Great

    Posted by Lana on Aug 8th 2017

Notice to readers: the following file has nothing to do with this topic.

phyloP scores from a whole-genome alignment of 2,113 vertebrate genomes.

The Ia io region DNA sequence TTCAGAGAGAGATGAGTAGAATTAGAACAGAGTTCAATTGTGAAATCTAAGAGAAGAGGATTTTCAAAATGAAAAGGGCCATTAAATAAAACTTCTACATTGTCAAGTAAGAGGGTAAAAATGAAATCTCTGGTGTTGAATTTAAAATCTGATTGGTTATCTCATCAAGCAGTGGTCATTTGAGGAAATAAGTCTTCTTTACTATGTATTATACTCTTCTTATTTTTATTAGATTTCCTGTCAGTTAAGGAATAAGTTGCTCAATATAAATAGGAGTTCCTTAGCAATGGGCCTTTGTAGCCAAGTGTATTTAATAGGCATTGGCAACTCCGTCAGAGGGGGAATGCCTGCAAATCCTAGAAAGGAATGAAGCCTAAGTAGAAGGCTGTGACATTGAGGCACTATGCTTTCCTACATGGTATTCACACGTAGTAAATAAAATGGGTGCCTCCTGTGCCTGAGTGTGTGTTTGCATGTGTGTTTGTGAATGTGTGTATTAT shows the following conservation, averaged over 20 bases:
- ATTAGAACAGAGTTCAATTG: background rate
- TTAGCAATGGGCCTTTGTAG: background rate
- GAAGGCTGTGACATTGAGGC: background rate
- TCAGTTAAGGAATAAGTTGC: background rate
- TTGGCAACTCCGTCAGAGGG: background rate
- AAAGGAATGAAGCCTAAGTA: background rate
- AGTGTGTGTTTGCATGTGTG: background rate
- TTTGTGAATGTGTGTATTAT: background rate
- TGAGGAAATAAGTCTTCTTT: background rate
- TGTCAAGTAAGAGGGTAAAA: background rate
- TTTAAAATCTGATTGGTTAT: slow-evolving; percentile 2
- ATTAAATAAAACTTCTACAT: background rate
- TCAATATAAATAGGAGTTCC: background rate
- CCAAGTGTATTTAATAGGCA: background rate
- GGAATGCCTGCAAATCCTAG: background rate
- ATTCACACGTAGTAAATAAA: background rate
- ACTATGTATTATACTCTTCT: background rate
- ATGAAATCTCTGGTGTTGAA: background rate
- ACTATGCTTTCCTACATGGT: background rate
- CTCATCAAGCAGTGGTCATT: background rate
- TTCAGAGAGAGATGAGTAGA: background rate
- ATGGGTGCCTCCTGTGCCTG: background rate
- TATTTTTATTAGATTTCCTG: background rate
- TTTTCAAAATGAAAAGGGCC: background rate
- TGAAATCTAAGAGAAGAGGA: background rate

The hundreds of positive reviews are well earned, it works. But I can't help adding more.I had quite severe tennis elbow, and like most, didn't seek treatment for months because the closest I've ever been to a tennis court is watching Wimbledon on T.V., and I kept expecting it to heal up. My wife was ready to divorce me because I couldn't open jars or pour her coffee--although to be fair, I also was trying to use my elbow as an excuse for not doing the dishes. (The circular scrubbing motion was agonizing, you see.) But I'm sure everyone who is reading this is in the same boat as far as pain and duration of the condition, so that's not of interest. The two things I can add are these:1. If you are beginning the exercise after you've had the condition for a long time, like me, do not expect a "miracle cure." In fact, I got quite discouraged after the first week and a half, because of lack of progress. But a little more after the 2 week mark, doing 3 sets of 15 a day, I began to notice slowly diminishing soreness and stiffness, and now, after a little more than month, I have no pain flexing and extending my arm. (Its still agony to do the dishes, though!) The reason I'm confident it was the bar are the months of no change prior to starting the exercise.2. Although there is, understandably, a little uncertainty about what strength to buy, and I would recommend the medium green because of that, I think there is more leeway if you are using it for therapy. I bought the blue bar by mistake. (Saw the picture of a green bar, and didn't read the text that clearly said "blue--heavy."). But after receiving the package, and confirming the order was my mistake, I gave the blue bar a try before returning and it was fine for me, and believe me, I'm no strong man.Keep in mind that if you are buying the bar for the "Tyler Twist" for tennis elbow, you are twisting the bar with your good arm, and then you control how much you resist the untwisting with your bad arm. At the beginning, I had to let the bar turn my bad arm's hand without resisting the movement. Then, as I got stronger, I gradually increased my resistance, and by the end, I appreciated that it was a challenge. I now know I must resist the untwist.Of course, you have to be able to twist the bar with your good arm to begin with, so probably the blue one is too stiff for some people. Also, the ridges do tend to make the hands a little sore if you have to grip it hard to twist it, as I do. So that would again argue for the medum strength. But otherwise its simple design serves its purpose, and $15, while a little high for a ridged hunk of rubber, is worth it for the elbow relief.